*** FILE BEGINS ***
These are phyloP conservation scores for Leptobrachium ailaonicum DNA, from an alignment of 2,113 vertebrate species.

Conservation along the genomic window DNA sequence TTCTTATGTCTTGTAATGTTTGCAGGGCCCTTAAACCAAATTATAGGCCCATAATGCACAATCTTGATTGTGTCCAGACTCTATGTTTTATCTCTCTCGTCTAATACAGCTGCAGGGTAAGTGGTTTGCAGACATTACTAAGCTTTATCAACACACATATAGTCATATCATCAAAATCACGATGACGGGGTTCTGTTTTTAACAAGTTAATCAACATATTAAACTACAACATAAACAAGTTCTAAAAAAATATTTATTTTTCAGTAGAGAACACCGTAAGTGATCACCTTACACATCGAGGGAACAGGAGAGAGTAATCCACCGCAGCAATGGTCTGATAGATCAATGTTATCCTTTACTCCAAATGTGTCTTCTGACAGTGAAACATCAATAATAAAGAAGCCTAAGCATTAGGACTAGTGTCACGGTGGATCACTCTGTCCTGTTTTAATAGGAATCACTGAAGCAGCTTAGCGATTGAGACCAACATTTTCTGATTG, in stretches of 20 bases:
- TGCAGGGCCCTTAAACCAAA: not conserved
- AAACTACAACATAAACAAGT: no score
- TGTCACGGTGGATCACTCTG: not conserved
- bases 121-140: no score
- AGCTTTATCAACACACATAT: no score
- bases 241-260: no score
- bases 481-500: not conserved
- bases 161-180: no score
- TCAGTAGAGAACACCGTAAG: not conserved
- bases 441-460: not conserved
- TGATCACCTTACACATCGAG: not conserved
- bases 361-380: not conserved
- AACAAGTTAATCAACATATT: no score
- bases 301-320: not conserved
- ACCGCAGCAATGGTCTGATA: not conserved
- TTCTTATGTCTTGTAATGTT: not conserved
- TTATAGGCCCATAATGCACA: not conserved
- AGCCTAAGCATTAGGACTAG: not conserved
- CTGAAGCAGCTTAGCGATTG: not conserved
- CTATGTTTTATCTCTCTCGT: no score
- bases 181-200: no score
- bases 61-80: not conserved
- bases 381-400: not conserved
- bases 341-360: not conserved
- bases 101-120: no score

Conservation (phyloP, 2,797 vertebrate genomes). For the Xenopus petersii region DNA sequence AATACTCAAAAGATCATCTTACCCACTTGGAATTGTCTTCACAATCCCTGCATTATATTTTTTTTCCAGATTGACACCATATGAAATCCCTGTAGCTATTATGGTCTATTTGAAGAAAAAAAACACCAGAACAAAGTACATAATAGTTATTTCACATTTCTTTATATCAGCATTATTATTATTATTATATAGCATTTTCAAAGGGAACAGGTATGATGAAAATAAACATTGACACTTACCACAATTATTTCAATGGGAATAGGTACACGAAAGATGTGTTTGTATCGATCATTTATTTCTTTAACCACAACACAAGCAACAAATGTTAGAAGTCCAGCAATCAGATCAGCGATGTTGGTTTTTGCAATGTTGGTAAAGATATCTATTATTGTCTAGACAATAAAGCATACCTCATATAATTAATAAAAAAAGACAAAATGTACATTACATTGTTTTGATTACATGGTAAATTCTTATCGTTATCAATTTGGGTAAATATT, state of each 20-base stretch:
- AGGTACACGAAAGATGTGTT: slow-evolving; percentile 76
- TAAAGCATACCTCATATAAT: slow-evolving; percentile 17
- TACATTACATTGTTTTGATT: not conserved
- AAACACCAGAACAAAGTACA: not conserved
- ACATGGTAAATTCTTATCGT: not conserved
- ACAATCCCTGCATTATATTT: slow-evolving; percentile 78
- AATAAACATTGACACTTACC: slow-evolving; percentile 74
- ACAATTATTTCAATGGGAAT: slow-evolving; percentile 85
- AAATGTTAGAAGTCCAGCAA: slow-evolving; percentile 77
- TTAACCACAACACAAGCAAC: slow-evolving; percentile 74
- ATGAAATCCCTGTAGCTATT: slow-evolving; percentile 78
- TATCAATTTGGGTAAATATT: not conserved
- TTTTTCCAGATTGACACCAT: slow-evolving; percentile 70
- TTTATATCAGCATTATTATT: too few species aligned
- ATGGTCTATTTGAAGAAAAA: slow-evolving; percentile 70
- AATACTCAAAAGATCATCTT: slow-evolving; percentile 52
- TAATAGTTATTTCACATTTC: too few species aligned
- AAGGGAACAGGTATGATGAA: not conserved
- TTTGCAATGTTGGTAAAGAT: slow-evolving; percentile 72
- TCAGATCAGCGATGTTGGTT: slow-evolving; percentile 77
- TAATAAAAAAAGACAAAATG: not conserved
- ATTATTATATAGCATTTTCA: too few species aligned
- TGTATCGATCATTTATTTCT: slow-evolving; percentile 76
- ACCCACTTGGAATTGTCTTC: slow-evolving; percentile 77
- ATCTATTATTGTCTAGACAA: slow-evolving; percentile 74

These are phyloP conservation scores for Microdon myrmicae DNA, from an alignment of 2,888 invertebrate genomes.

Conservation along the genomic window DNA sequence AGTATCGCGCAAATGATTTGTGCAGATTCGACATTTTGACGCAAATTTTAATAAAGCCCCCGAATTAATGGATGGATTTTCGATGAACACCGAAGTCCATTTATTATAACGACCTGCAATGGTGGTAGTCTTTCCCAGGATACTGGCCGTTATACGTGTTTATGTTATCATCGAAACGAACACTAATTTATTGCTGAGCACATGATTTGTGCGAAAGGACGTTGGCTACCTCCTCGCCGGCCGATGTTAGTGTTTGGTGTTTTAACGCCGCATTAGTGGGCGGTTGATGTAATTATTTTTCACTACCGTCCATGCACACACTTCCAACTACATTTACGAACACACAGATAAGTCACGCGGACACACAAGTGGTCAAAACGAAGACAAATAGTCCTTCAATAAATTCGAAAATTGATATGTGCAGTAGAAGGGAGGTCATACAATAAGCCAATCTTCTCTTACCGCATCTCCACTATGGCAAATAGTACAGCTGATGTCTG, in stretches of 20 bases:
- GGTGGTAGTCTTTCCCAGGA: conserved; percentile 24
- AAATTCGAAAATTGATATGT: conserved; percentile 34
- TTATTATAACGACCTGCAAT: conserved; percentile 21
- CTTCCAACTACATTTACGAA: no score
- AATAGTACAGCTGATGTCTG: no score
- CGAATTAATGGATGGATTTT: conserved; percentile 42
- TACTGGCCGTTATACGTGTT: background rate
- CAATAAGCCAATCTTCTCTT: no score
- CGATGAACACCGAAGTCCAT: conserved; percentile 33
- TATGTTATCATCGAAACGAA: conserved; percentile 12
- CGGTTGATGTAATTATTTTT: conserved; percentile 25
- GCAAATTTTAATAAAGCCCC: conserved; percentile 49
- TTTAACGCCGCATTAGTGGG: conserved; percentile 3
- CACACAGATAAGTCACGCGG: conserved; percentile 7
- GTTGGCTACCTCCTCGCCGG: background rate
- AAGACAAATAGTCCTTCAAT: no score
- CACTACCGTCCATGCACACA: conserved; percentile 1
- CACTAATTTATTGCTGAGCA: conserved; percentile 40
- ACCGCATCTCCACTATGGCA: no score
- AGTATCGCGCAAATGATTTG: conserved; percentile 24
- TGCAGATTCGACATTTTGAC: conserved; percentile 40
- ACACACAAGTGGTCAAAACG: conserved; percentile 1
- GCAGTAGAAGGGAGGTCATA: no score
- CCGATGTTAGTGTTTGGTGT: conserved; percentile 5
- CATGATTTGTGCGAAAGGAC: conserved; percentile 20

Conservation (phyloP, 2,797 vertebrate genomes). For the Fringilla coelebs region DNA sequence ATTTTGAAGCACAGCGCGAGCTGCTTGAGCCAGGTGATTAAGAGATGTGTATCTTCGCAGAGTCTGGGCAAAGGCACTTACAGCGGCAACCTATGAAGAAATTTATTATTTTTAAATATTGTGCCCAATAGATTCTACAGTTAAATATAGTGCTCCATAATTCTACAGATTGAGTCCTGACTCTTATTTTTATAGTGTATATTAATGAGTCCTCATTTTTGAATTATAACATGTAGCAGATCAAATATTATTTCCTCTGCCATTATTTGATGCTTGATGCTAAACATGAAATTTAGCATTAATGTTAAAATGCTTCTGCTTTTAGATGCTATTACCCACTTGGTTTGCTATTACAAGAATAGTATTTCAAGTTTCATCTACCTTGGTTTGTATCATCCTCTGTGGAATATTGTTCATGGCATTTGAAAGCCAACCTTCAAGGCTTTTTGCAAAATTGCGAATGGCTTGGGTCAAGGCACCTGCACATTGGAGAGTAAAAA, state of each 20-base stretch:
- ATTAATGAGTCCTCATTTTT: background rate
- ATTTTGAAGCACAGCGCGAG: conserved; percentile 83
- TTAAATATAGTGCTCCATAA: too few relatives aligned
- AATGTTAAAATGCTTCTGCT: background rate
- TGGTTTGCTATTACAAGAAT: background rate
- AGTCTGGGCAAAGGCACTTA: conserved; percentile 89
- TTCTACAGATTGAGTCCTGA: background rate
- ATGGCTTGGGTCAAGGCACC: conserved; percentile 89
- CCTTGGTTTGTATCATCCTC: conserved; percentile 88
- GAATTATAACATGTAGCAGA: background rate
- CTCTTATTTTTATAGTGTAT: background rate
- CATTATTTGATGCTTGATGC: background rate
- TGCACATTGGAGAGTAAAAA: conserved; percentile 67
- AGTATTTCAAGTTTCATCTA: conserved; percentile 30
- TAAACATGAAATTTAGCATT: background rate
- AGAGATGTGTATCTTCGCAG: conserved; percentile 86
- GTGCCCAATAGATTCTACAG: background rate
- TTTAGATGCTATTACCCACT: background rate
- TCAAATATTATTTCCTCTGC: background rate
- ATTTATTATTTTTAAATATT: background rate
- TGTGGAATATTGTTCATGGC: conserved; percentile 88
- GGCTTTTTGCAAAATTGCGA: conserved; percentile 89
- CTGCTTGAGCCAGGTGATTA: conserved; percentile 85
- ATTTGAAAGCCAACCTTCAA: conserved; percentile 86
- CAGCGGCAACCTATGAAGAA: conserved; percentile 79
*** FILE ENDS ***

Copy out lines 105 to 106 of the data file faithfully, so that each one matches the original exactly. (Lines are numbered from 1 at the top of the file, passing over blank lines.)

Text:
- ATTTGAAAGCCAACCTTCAA: conserved; percentile 86
- CAGCGGCAACCTATGAAGAA: conserved; percentile 79